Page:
Initially 95% loaded, Jumps to over 115% during side delivery LOAD COMING AT 2PM AT STATION 17
Why does pack redistribution help? Puts the mass at the right place at the right time. Energy stored as compression can have the effect of (temporarily) geographically redistributing the power available to move gas.
How do we achieve this pack? The software provides operators with a schedule of set points. Discharge pressure is used in our example but other controls are trivially available. The set points are our control plan and the evolving line pack is the hydraulic consequence of following this plan.
Set point changes needed to achieve pack preparation
Another possible side load SIDE LOAD, 20% TOTAL SYSTEM CAPACITY, 384 miles from previous example
Power Plant at Station 7 Example 2 –Suppose the upcoming load is at station 7 rather than station 17. –This is 384 miles (640 KM) from the load in our previous example. –How would our optimal line pack preparation differ?
Peaking Gas-Fired Power Plant Loads TWO POTENTIAL SIDE DELIVERIES Which actually occurs will depend on weather, electric spot market prices, stock market, etc
Uncertainty Assume we only know what loads are possible later today rather than having absolute certainty. Preparing for one particular eventuality, even if it is most likely, may be exactly the wrong thing to do to prepare effectively for other possibilities. Transient optimization with hedging can be used to optimally position line pack to prepare for such loads.
General problem form –minimize f(S,T) s/t S = s(x;L) for control x and boundary conditions L T = s(y;M) for control y and boundary conditions M x and y are forced to be identical before the load onset but recourse is allowed afterwards Plus other normal constraints on S, T, equipment, etc.
Difference in Optimal vs Hedged Preparation is Dramatic
Uncertainty “Uncertainty” in today’s talk doesn’t mean we don’t know what range of events is likely to happen. It just means we don’t really know whether any particular event will unfold at a precisely predictable time and place. Terminology: Epistemic or Aleatory?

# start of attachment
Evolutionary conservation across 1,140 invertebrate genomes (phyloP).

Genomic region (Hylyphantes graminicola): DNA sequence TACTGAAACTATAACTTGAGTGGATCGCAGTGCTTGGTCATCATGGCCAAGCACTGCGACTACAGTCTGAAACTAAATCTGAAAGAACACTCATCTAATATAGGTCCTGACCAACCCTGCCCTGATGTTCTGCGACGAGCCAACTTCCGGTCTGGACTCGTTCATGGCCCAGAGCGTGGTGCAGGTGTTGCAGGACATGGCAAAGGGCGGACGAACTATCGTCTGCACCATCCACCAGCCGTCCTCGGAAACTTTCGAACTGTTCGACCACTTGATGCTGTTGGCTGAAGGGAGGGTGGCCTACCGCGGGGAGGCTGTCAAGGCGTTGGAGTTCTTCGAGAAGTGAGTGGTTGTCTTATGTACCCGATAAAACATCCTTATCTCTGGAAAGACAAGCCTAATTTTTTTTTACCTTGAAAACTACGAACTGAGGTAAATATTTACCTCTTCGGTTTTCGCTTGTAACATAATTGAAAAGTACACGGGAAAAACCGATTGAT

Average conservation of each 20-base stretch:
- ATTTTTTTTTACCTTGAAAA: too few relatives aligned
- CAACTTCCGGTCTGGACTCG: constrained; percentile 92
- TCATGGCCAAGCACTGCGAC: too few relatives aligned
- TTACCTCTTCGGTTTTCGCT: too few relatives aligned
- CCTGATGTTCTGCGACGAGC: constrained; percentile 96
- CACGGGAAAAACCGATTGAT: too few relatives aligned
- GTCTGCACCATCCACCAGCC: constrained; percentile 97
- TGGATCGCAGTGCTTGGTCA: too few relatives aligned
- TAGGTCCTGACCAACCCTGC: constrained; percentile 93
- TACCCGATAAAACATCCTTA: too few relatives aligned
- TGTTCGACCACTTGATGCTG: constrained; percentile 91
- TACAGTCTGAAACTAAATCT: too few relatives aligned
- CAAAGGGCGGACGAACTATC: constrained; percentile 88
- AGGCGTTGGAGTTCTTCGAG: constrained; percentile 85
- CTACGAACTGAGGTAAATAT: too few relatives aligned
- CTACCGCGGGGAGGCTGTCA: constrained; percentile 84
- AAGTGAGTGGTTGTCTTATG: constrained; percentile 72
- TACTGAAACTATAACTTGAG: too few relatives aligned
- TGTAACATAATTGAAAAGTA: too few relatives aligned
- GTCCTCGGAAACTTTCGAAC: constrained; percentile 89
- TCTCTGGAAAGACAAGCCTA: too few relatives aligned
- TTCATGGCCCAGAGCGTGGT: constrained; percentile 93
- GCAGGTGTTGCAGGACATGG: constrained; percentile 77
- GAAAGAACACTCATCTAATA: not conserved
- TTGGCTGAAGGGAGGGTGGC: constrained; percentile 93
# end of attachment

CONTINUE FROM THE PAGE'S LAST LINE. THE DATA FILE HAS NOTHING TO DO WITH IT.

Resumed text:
Discussion Comparison with other engineering approaches to dealing with uncertainty An Analogy
WEST TOKYO EAST TOKYO Mt Fuji HEDGING TO PLAN FOR UNCERTAIN FUTURE EVENTS AN ANALOGY
WEST TOKYO EAST TOKYO Mt Fuji PLAN A MAKE BEST GUESS AND COMMIT YOUR FORCES ARMY
WEST TOKYO EAST TOKYO Mt Fuji ARMY PREPARATION USING 50-50 SPLIT MAY FARE NO BETTER
WEST TOKYO EAST TOKYO Mt Fuji ARMY INCREASING SIZE OF ARMY DOES NOT NECESSARILY TRANSLATE INTO MORE SAFETY.
Observations Planning for only one eventuality can lead to poor performance or even failure should another one occur. Naïve planning for several eventualities can also lead to poor performance. Increasing operational safety margins increases cost, but may or may not help with dependability.
WEST TOKYO EAST TOKYO Mt Fuji ARMY HEDGED SOLUTION AFTER DEFENSIVE PLAN EXECUTED
Other examples of optimal preparation First two examples showed optimal preparation for two different, challenging scenarios where possible loads were separated in space. Third example showed a hedged solution that effectively prepared for either example. What else might we profitably hedge against? How about uncertainty in both space and time?
Paying the Piper In hedging, you traditionally have to give up something to get your benefits. This is expected in hedged transient pipeline optimization as well. In our enclosed examples, the extra energy cost for a hedged solution versus a known-future solution was tiny. We don’t expect that to always be true.
Conclusions Transient optimization allows some rather remarkable things to be done with pack management. For the applications of most interest to us, “optimization under uncertainty” is about defensive preparation for large discrete events that we know may happen, rather than optimization over a distribution of possibilities. Hedging is a promising tool for managing this type of uncertainty.